Great St. Patrick’s Day Options for Low-Carb Dieters. Top O’ The Morning!


Top O’ the Morning to ye, boys and girls! Aren’t we all Irish on and near St. Patrick’s Day? Isn’t it a law of our fair land? Doesn’t everyone have to wear some article of green clothing, or suffer the pinching consequences? Anticipating that you have been hunting four-leaf clovers and practicing to do a proper Irish jig, I will now ask you this burning question: What’s Irish and spends the summer outside the back door? It’s Paddy O’Furniture, don’t you know!

By popular request, I’ll keep my day job, and reflect instead on green. It being the color of St. Patrick’s Day. While we know a man who used to make mattresses whose first name is Green, the color is also said to represent jealousy and envy. Sometime around 1604, Shakespeare described jealousy in his play Othello. “It is the green-eyed monster, which doth mock the meat it feeds on,” he said, which is to say that the cat torments the mouse over and over again.

So Shakespeare’s cat is the reason we call it ‘green-eyed’ jealousy! But, consider this: if he had had a deaf white cat with blue eyes, we’d be saying the ‘blue-eyed monster,’ and it would have nothing to do with St. Patrick’s Day at all! You see how little things mean a lot?

But, of course, jealousy has nothing to do with St. Patrick’s Day anyway, so let’s move on. Green is also the colors of Cards, of whales (as in GreenPeace), of Go (as in green lights), and, it seems, of rivers.

Glorious Spouse and I went to San Antonio a few years back. (It was so we could Remember the Alamo before we got too old to remember anything at all.) Not unexpectedly, there were no Irish in abundance down there in Texas, but we were told (and, in a great Southern drawl) that, come St. Patrick’s Day, they dye the river green. The whole river that runs through the famous RiverWalk. They dye the river in Chicago, too.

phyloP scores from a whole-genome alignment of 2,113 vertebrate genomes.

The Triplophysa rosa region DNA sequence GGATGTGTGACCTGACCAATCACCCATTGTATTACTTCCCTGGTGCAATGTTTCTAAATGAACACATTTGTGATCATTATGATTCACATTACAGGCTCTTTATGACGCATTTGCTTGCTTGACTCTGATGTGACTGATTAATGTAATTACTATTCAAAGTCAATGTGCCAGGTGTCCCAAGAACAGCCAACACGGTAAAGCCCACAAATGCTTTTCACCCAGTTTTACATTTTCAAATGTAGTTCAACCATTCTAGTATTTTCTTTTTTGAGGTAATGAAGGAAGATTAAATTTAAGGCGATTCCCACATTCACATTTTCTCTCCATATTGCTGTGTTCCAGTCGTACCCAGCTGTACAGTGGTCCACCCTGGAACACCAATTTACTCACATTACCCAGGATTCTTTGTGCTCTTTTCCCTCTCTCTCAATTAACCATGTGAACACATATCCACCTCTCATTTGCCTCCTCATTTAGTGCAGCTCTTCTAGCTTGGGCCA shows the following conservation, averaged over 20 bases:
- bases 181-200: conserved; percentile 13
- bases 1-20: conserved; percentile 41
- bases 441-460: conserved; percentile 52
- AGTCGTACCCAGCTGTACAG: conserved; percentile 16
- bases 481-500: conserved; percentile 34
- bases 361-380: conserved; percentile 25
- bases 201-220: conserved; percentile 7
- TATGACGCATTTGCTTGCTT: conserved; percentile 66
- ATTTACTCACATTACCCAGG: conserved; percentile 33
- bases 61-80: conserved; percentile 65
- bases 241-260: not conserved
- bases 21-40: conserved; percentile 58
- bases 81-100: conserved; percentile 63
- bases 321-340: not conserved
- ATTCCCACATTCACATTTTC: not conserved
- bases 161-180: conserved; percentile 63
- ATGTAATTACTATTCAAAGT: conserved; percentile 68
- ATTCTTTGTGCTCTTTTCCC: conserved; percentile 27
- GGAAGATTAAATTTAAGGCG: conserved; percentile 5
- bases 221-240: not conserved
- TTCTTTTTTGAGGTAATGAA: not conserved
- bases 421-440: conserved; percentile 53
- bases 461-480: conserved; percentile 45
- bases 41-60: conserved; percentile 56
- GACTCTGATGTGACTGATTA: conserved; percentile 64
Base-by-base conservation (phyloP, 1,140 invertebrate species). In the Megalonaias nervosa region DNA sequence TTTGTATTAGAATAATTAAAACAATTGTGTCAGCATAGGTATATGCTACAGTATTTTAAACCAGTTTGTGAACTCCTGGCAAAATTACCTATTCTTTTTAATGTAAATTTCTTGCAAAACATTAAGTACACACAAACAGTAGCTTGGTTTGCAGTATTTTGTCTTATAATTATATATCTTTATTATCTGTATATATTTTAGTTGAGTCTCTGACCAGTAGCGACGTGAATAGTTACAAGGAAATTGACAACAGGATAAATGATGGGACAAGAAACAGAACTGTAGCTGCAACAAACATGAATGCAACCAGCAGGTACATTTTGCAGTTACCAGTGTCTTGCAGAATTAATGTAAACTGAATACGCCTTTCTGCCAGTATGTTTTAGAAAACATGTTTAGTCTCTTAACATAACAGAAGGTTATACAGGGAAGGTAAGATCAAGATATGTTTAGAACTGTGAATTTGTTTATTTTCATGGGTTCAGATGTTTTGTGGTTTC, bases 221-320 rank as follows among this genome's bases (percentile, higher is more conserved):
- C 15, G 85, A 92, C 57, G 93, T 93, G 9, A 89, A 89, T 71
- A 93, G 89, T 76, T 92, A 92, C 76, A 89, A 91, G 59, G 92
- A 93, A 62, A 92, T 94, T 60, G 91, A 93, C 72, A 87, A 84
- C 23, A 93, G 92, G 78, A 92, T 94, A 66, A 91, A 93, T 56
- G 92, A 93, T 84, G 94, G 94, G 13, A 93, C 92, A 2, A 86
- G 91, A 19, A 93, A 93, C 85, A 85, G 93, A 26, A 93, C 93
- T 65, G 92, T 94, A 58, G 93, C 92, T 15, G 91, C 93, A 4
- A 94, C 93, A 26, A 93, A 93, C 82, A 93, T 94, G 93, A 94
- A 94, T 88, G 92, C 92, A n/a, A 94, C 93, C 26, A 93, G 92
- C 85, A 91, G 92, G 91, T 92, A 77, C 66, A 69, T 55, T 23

Well, they can’t do that here. (In Zack’s best singing voice) It never rains in Southern California. Well, hardly ever. We don’t have any rivers with actual water in them. Some of our rivers are dry, just gravel and sand beds. The rest are deep concrete channels. (If a Martian came to Southern California, she/he/it would feel right at home with our canals that look like they are for water, but with no water in them.) Green sand, or green cement walls would smack more of graffiti than Irish festivities. The they who go around dying rivers, and who must have a green streak yearning to be set free, will just have to go elsewhere.

Which is just fine with me. Having had trouble with certain pieces of underwear living out their useful lives in a soft shade of Power Pink, the result of accidentally dropping a red sock in the white laundry, I find it difficult to deal with the concept of purposely allowing green dye to lap up along side everything, for miles on end. This results in green tennis shoes on the kids who wade near the water’s edge, and green feathers of any duck who happens to alight on the surface. If there are any actual fish in these rivers, one wonders how they like the Emerald City. But, since it is not precisely my problem, I will focus on my tall glass of diet lemon soda which I have dyed a nice lime shade, and leave it at that.